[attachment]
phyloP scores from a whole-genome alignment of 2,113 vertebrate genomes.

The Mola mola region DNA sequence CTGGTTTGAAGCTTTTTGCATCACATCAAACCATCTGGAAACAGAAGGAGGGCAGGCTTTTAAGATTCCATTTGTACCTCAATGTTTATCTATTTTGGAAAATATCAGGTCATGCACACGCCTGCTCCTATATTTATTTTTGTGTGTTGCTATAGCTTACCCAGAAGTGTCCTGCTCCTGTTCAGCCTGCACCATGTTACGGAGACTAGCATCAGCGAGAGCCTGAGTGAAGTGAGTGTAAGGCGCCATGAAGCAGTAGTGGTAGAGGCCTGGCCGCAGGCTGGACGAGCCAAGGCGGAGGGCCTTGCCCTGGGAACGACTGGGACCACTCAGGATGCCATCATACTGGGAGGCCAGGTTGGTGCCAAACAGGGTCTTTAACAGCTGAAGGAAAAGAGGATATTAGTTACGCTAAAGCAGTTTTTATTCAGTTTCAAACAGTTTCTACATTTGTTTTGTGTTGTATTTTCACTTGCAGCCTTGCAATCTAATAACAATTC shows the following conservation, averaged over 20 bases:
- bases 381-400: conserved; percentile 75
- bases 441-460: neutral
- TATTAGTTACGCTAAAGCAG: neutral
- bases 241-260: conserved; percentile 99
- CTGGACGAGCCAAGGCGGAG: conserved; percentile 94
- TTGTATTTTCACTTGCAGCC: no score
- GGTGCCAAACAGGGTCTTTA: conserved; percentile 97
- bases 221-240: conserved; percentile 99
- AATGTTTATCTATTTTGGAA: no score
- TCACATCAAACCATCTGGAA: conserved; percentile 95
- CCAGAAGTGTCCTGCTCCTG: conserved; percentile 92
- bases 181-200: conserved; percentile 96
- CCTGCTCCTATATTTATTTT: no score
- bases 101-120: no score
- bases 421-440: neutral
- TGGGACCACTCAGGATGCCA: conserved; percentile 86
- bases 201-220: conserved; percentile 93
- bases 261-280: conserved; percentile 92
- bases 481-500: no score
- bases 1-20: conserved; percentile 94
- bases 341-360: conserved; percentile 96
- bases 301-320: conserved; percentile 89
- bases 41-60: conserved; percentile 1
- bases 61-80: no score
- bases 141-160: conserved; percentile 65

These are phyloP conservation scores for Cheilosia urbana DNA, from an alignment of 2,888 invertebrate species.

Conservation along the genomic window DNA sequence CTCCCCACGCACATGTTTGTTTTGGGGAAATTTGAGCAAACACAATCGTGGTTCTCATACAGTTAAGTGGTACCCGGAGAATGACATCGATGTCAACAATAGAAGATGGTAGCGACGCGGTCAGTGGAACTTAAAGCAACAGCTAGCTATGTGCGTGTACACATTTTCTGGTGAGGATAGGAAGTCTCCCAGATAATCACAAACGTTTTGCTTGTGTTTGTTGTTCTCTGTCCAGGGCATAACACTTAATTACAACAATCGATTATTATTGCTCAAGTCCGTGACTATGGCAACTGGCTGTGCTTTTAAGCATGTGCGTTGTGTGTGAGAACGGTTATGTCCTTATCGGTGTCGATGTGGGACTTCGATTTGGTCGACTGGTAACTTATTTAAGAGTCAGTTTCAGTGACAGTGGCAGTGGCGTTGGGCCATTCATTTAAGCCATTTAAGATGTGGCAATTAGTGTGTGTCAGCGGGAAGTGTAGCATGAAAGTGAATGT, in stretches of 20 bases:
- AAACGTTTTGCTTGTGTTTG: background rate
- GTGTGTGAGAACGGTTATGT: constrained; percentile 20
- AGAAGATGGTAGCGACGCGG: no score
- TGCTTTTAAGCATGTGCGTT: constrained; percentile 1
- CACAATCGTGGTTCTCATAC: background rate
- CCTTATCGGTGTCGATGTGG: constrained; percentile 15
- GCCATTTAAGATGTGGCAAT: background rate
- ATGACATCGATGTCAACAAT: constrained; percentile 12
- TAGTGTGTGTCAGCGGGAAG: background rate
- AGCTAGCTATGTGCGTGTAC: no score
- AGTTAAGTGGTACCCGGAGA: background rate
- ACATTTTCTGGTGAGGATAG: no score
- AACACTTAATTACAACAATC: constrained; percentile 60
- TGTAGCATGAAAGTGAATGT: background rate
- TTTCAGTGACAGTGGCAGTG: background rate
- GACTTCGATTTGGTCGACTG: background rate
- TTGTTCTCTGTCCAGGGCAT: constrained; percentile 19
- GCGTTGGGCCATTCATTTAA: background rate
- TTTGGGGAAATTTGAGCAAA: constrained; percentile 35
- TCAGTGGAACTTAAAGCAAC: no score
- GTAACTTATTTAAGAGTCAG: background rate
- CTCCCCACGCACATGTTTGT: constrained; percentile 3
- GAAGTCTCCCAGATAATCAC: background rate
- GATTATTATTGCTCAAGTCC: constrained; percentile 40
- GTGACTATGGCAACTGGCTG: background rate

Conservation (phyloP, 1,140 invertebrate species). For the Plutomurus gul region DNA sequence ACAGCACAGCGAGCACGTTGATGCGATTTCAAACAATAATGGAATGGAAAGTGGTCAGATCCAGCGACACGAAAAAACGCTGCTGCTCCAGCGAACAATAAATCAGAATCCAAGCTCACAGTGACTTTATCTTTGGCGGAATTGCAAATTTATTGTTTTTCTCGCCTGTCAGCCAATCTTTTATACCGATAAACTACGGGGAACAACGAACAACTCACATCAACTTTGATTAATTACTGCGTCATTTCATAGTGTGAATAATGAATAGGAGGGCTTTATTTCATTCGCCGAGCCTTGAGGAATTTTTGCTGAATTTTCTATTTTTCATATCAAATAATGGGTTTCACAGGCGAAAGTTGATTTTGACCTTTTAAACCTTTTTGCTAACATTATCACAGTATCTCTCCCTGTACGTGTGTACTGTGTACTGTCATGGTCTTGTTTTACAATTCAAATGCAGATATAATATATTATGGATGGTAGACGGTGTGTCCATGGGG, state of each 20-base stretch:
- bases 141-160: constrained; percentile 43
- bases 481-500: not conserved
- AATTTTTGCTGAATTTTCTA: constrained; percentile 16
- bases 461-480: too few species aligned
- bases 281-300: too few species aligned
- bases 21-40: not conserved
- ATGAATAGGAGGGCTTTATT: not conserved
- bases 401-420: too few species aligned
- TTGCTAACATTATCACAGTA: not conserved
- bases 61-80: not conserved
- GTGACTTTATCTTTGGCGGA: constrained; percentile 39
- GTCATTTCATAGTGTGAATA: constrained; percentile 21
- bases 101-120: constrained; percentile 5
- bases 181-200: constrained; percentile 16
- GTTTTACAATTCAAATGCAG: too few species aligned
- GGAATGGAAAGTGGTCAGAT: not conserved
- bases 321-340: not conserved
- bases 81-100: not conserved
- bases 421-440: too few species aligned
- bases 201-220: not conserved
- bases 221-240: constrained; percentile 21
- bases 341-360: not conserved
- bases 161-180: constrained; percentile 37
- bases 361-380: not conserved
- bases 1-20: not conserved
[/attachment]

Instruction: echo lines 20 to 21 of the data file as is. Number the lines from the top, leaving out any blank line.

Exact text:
- bases 261-280: conserved; percentile 92
- bases 481-500: no score